20th Chess Olympiad

Official logo of the Olympiad.

The 20th Chess Olympiad, organized by FIDE and comprising an open[1] team tournament, as well as several other events designed to promote the game of chess, took place between September 18 and October 13, 1972, in Skopje, Yugoslavia (present-day Macedonia).


For the first time, the Soviet team only comprised 5 GMs and one IM (Savon). Since Bobby Fischer had beaten Spassky earlier in the year, the team wasn't led by the current world champion – also a first. It did, however, feature three previous (Smyslov, Tal, and Petrosian) as well as one future champion (Karpov). The team still lived up to expectations, though, and won their eleventh consecutive gold medal, with Hungary and Yugoslavia taking the silver and bronze, respectively.

Before the Soviet team could achieve a victory, there was some controversy. In the 4th round of Final Group A, the Soviets played a match against the team from Bulgaria. A game between Victor Korchnoi and Georgi Tringov was adjourned after 41 moves with Tringov to seal his next move. At this Olympiad, sealed moves were written on a separate piece of paper, not the player's score sheet. Tringov rejected this way of sealing his move and instead wrote it on his score sheet.

When the game was resumed, the arbiter opened the envelope. In the envelope was Korchnoi's score sheet but not the one belonging to Tringov. The arbiter ruled the game a forfeit win for Korchnoi. The Bulgarian team captain instituted protest proceedings but an arbitration committee upheld the arbiter's ruling.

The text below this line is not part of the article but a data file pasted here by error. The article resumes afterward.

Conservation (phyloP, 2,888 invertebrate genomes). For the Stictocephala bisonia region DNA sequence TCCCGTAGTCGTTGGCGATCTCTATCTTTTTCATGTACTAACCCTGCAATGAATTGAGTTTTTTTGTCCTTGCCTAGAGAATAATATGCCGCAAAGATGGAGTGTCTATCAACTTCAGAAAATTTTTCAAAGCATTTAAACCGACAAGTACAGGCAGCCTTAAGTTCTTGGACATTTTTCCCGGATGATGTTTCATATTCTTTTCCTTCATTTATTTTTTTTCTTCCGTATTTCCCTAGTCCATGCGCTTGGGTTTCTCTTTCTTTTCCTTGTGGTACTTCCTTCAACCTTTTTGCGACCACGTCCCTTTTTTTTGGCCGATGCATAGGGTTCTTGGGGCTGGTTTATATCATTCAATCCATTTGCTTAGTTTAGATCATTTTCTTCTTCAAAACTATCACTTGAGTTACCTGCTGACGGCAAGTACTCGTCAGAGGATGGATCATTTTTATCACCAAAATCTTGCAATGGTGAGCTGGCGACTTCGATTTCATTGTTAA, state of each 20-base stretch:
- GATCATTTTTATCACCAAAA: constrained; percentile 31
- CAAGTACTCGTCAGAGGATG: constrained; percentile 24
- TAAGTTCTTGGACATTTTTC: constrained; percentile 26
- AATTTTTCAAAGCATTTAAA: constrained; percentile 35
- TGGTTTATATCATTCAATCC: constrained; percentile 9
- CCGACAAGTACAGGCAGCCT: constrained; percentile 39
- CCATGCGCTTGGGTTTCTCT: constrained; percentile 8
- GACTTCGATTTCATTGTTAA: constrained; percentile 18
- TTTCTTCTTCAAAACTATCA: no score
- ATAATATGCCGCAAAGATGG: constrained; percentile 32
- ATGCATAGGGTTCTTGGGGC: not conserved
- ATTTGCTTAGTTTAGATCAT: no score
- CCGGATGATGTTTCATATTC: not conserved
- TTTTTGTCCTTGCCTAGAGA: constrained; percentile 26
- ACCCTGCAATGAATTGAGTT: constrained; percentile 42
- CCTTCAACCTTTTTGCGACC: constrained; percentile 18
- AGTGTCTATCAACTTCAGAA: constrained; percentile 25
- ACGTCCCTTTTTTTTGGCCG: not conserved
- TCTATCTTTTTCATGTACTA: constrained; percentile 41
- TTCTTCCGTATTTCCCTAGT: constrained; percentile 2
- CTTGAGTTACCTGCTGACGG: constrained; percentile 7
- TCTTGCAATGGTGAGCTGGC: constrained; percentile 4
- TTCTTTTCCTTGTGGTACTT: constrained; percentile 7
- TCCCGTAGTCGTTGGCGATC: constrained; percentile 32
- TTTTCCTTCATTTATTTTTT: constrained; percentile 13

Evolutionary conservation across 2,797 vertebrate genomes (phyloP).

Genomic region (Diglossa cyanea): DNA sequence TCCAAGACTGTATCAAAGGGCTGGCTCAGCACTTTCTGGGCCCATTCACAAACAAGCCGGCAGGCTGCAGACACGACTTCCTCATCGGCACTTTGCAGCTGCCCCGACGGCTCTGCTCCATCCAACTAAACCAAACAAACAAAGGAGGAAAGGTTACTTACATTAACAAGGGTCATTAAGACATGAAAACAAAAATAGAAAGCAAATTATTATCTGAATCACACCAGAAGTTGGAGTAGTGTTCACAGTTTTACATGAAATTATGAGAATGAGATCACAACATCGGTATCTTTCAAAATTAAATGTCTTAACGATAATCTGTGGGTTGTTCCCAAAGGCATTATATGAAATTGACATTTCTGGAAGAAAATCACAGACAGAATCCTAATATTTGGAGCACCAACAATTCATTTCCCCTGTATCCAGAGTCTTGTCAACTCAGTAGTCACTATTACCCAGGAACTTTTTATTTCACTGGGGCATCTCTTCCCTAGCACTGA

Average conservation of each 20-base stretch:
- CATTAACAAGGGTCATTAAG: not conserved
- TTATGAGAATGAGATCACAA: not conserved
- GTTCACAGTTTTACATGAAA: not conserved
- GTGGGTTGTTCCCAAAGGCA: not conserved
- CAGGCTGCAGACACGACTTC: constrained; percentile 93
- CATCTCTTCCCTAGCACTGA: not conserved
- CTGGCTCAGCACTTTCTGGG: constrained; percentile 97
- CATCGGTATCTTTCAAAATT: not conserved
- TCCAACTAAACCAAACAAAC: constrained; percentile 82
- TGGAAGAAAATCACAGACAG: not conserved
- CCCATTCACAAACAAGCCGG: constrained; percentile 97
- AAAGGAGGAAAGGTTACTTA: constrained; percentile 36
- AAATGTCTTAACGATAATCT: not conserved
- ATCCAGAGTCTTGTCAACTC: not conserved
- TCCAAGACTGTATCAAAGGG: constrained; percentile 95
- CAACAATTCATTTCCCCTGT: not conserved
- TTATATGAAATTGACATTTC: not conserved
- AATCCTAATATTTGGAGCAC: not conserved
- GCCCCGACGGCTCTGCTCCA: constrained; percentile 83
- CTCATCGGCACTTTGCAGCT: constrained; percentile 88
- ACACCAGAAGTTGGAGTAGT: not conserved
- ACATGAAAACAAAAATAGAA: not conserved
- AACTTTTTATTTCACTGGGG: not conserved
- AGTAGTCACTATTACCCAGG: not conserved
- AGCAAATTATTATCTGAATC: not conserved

After the Olympiad was over, it was learned that Tringov had absentmindedly placed his score sheet in his pocket. Tringov discovered his mistake several days after his forfeit but was too ashamed to admit his mistake to the organizers of the Olympiad.[2]

In Final B, the Albanian team refused to play Israel and withdrew after round 11. Their matches were regarded as "friendlies" and didn't count in the overall standings.

Jens Enevoldsen represented Denmark at his 11th and final Olympiad, 39 years after his first appearance at Folkestone 1933. Both records at the time (although both have since been beaten by Lajos Portisch).

This Olympiad was the first major success for the Benko Gambit, named after Hungarian-American master Pal Benko. In sixteen games, Black players scored ten wins and six draws with the opening.

The 5th Women's Chess Olympiad also took place; this was the first time that it took place at the same time and in the same venue as the open event. It was won by the Soviet Union team.

Open eventsEdit


A total of 63 teams were divided into eight preliminary groups of seven or eight teams each, from which the top two advanced to Final A, no. 3-4 to Final B etc. Unlike the last few tournaments, preliminary head-to-head results were not carried over to the finals, so each teams met one other team twice. All preliminary groups and finals were played as round-robin tournaments. The results were as follows:

  • Group 1: 1. Soviet Union, 2. Denmark, 3. Belgium, 4. Cuba, 5. Finland, 6. Dominican Republic, 7. Luxembourg.
  • Group 2: 1. Yugoslavia, 2. Switzerland, 3. Peru, 4. England, 5. Brazil, 6. Japan, 7. Syria, 8. Cyprus.
  • Group 3: 1. Hungary, 2. Poland, 3. Norway, 4. Indonesia, 5. Scotland, 6. Bolivia, 7. Morocco, 8. Lebanon.